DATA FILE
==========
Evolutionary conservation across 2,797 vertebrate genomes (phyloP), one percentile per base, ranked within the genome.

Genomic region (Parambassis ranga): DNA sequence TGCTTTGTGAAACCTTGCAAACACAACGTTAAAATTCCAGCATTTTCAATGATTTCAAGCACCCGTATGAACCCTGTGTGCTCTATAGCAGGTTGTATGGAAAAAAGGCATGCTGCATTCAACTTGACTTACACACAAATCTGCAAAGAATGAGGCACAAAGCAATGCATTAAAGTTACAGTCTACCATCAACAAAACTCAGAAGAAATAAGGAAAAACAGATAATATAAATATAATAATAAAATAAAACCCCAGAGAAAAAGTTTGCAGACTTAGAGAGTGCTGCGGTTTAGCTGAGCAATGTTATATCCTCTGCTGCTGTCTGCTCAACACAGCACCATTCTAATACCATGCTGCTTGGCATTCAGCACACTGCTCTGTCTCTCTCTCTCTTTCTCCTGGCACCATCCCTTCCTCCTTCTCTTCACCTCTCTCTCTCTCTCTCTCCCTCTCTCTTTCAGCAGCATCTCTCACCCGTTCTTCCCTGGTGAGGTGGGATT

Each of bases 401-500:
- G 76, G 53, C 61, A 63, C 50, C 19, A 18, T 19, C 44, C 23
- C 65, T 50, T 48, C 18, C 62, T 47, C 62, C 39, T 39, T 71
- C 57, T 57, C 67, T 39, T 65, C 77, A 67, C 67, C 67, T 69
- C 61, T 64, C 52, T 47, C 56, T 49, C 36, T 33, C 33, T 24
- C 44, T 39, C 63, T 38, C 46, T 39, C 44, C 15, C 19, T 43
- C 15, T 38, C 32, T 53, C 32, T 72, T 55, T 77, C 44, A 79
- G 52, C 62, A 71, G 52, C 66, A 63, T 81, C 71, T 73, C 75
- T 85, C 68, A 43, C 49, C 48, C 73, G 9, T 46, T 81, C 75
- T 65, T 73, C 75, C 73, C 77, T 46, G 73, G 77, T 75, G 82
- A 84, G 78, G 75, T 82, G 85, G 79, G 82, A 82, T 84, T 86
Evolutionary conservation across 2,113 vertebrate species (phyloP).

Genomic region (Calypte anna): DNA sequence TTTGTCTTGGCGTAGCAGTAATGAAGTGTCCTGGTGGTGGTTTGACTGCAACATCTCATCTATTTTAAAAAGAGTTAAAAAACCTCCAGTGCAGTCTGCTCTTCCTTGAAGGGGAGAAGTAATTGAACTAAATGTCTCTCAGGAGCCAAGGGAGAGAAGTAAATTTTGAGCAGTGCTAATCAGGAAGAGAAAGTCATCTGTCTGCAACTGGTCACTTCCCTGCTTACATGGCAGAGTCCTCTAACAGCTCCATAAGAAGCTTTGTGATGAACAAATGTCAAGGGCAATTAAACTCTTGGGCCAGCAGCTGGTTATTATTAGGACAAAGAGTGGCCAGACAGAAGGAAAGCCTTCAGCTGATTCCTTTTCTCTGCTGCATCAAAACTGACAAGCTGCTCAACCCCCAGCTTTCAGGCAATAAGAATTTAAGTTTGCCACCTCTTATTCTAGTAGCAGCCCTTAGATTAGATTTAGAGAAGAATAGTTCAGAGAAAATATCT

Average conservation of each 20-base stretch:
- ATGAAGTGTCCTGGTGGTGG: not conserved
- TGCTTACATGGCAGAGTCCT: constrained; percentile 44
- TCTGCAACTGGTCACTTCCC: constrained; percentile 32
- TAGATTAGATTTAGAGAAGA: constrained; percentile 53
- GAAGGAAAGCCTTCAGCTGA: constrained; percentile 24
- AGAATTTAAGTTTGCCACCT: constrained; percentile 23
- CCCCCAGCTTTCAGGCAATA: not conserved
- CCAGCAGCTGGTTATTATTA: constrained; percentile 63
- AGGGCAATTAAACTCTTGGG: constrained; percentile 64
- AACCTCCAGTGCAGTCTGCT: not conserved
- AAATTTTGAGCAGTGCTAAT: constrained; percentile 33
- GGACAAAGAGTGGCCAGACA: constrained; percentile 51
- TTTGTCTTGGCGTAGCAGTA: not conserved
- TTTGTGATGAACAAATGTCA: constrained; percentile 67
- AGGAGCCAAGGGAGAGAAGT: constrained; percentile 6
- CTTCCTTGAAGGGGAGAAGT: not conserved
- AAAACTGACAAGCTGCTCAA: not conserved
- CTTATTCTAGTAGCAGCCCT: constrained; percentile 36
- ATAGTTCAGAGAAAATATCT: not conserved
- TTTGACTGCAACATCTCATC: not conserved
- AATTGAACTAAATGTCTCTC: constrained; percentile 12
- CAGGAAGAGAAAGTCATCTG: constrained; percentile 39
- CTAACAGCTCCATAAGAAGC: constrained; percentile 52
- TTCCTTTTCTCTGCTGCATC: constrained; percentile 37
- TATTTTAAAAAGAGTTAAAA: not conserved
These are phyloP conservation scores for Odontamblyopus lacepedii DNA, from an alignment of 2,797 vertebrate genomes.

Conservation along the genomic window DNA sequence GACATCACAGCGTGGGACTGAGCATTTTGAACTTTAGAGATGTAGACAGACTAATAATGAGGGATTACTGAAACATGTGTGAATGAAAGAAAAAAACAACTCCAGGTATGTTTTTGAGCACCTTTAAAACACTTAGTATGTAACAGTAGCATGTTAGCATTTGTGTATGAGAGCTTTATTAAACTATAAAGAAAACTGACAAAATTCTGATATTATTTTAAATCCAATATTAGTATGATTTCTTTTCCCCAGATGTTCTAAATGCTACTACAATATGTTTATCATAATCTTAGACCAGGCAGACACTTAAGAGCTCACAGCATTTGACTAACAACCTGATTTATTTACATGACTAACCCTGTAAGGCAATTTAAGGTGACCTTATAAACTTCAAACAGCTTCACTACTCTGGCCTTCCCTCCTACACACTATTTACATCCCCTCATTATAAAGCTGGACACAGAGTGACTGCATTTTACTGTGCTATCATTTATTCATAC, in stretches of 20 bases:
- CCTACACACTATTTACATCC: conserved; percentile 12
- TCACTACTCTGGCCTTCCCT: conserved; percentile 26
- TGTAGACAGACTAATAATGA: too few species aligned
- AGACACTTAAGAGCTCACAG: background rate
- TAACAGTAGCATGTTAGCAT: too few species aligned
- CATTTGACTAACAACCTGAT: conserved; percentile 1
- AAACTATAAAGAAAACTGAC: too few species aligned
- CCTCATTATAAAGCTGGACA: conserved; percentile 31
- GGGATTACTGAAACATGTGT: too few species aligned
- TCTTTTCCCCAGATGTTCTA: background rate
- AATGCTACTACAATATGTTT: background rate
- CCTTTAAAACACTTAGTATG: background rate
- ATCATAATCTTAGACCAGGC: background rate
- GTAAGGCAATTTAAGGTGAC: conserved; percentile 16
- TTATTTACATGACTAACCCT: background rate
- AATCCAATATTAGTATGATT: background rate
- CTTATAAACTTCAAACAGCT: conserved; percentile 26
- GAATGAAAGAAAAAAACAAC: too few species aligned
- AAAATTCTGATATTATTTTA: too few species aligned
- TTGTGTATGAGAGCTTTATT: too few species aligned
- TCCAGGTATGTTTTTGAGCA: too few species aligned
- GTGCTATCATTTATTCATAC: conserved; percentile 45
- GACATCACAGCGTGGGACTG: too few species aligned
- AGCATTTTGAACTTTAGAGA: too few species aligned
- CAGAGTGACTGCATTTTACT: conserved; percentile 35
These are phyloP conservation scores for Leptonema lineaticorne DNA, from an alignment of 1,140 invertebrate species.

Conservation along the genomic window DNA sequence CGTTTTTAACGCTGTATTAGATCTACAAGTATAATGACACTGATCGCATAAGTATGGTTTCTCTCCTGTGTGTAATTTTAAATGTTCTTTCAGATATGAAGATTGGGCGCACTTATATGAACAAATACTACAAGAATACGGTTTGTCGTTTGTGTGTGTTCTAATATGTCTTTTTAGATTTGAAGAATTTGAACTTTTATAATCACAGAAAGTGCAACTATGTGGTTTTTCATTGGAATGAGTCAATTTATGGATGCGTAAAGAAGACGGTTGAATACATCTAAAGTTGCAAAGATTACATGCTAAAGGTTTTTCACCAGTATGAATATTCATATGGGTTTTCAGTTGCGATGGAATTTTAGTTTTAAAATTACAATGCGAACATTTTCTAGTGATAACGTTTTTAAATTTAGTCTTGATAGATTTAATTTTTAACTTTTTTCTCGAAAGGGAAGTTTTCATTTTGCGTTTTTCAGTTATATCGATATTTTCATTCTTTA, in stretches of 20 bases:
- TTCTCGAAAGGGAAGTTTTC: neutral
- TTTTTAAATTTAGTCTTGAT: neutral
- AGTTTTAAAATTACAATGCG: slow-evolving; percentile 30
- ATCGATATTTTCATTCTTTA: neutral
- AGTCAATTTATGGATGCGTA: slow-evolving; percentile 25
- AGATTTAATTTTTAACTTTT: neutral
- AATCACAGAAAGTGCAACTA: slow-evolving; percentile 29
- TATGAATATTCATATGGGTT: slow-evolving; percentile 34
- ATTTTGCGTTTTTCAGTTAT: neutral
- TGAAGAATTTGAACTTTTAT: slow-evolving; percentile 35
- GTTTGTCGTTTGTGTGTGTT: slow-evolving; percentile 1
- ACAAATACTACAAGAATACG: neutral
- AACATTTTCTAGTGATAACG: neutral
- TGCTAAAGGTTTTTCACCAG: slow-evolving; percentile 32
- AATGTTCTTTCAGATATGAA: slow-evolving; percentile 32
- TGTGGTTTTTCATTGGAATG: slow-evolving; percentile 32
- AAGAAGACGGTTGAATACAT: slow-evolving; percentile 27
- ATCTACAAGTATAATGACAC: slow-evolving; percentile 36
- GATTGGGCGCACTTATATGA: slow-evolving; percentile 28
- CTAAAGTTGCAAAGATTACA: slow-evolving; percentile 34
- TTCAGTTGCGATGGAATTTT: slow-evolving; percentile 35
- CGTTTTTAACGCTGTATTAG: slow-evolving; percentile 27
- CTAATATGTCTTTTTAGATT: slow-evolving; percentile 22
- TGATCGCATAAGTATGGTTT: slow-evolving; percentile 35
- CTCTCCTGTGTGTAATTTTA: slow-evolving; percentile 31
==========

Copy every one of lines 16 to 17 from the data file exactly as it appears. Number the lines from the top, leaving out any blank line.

Average conservation of each 20-base stretch:
- ATGAAGTGTCCTGGTGGTGG: not conserved